“Curiosity” is featured on Canadian singer Carly Rae Jepsen’s eponymous 2012 EP. The track has a similar feel to “Call Me Maybe,” Jepsen’s breakout hit from the same EP. “[Curiosity] brings the same lighthearted vibe while touching on a more personal note,” said critic Jen Appel. “This song encompasses the feelings of a girl fighting to keep her relationship alive while struggling with the ever-present curiosity of “what ifs.”
The tune begins in E and shifts suddenly up to F# at 2:12.
Eydie Gormé and her husband Steve Lawrence were fixtures on radio and television during the 1960s. Known mostly for their “easy-listening” renditions of songs, occasionally they reached out of their comfort zone, with varying results. Both Steve and Eydie released material individually, and also as a duo.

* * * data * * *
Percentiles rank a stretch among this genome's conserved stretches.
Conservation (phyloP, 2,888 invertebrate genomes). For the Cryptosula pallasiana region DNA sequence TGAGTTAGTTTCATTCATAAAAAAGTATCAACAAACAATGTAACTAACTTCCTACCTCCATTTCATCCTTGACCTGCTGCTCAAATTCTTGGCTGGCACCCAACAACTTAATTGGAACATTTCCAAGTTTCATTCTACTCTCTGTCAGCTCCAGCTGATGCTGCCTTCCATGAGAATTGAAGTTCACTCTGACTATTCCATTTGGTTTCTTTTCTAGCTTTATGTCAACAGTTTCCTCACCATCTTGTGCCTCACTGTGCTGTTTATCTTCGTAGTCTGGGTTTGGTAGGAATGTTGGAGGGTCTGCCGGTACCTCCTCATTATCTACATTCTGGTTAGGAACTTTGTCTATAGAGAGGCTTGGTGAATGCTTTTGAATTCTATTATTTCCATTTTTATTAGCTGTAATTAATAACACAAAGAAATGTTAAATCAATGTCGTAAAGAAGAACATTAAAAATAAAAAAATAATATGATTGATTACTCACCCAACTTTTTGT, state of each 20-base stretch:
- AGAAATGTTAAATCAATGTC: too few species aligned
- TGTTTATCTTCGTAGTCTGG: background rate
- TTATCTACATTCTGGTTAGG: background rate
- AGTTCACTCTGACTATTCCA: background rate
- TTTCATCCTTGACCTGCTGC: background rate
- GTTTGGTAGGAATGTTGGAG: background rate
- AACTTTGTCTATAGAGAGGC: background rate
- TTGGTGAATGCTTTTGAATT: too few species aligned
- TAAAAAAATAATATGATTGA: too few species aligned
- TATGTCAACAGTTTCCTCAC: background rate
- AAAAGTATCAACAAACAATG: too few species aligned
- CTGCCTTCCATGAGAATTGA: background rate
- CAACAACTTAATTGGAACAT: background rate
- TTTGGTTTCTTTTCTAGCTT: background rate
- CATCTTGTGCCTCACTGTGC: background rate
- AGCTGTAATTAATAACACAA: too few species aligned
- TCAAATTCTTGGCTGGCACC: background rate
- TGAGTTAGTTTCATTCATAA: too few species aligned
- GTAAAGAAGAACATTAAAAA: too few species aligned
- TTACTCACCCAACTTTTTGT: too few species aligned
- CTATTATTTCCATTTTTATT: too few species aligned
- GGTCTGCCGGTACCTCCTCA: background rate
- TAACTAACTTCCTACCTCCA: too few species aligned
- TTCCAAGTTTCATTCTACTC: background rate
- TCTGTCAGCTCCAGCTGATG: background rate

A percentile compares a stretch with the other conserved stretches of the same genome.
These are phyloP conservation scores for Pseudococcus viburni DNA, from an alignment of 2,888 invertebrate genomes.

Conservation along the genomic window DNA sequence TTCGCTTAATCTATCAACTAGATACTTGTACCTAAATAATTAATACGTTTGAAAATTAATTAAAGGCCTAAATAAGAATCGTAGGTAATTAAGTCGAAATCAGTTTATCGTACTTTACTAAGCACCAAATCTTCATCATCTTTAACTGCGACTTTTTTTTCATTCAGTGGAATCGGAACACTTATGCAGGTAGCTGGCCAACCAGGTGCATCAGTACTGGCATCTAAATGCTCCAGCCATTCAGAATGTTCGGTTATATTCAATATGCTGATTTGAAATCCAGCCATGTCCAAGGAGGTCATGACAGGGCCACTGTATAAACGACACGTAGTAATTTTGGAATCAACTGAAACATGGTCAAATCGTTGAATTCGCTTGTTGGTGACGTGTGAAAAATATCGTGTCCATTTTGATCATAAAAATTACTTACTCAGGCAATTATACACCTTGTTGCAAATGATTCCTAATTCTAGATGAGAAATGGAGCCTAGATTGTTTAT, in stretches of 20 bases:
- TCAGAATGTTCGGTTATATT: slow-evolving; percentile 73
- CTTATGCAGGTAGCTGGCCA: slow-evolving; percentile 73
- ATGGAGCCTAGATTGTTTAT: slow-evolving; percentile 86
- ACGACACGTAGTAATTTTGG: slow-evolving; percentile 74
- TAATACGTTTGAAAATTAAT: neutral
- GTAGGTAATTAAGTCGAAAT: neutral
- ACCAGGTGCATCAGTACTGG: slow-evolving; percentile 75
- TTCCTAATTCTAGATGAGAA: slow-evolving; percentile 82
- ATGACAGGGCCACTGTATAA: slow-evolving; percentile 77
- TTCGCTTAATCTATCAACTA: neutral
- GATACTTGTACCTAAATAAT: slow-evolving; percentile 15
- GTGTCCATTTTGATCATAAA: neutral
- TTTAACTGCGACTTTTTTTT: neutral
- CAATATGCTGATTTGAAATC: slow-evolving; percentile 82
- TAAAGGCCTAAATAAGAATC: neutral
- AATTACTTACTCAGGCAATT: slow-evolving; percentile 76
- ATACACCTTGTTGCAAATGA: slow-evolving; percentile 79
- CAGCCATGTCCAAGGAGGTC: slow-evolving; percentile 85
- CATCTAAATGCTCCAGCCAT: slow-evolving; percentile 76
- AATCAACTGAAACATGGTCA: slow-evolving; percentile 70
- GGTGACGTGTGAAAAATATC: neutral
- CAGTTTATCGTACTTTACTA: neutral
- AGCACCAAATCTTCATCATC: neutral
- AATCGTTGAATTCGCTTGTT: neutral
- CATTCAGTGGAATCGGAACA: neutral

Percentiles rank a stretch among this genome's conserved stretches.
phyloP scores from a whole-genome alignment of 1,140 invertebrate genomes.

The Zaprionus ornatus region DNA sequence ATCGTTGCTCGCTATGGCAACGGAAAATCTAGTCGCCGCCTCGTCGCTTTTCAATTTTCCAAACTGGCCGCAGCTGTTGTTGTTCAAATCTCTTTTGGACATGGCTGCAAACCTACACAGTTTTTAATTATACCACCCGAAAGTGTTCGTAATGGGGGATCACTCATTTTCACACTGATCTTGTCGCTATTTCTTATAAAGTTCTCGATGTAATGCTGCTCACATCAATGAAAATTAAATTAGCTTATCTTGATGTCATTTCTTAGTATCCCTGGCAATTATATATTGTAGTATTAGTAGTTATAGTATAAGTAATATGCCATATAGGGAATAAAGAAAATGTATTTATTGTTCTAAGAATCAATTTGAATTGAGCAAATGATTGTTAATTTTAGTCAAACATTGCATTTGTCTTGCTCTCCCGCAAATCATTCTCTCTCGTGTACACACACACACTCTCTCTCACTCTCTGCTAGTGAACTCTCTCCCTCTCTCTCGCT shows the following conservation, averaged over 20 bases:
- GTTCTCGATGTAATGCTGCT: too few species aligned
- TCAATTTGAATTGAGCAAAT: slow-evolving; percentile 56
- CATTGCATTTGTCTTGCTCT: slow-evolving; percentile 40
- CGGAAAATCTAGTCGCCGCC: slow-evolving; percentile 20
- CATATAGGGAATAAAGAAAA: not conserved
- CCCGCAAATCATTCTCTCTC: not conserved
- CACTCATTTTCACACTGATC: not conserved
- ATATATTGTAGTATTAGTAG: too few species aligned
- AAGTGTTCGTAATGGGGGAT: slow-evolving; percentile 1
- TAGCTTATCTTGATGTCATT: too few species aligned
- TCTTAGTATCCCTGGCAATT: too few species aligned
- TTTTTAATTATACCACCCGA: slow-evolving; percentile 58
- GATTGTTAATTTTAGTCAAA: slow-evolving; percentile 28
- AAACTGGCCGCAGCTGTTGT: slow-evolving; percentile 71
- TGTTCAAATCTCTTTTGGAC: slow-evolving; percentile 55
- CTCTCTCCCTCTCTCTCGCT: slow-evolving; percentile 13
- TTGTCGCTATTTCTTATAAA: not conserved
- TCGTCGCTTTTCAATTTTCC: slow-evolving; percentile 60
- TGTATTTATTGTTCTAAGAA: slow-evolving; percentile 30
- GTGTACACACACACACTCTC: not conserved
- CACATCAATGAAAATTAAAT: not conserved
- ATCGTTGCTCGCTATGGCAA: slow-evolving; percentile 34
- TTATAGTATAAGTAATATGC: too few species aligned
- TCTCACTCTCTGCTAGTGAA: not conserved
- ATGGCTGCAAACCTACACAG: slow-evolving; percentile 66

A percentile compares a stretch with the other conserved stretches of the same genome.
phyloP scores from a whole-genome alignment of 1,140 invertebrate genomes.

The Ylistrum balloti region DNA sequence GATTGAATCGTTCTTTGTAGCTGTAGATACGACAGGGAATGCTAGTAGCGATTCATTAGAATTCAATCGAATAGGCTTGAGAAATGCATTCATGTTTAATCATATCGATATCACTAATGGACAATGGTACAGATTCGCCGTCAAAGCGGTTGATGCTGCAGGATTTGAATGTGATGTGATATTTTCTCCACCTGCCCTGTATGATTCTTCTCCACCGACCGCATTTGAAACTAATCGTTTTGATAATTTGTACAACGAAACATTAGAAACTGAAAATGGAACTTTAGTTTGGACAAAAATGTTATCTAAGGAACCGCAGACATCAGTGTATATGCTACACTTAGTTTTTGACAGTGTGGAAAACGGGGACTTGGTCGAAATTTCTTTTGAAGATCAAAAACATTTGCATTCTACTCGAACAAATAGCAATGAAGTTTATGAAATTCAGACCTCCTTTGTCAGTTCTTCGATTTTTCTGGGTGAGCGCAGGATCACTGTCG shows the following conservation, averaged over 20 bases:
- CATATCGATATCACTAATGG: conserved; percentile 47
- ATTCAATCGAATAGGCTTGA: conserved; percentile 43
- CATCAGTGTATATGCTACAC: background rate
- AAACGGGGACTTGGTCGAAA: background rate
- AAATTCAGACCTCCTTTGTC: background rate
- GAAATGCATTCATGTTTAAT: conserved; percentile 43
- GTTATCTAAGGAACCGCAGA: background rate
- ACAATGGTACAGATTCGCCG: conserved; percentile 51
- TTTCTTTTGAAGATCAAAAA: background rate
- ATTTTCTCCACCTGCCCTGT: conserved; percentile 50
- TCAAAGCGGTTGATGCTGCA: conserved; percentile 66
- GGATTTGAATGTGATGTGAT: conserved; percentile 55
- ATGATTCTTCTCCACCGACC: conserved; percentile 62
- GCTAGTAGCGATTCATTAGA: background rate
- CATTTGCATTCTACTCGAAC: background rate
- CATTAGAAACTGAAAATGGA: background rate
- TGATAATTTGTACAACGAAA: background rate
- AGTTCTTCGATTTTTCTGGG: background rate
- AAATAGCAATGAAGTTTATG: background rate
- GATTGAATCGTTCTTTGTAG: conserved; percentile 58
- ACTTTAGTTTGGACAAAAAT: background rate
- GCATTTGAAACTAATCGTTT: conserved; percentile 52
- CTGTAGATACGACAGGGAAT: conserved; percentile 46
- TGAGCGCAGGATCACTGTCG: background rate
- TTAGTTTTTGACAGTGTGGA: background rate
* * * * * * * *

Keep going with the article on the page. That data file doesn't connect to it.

The tune here, “Blame It On The Bossa Nova”, which became her last Top 40 solo hit, was written by Brill Building denizens Cynthia Weil and Barry Mann (Songfacts). The song was well out of Eydie’s comfort zone. She disliked it so much, she tried to hamstring the recording with some intentionally fluffed notes (in particular, listen to the passage from 1:26 to 1:34), hoping the execs would decide against releasing the record. Despite her best (worst?) efforts, the record was a smash, reaching no. 7 on the Billboard charts. The public may have found the vocal flaws part of the charm of this “novelty number”.
The song begins in C#, and modulates to D at 1:18, following a slightly-out-of-tune instrumental passage.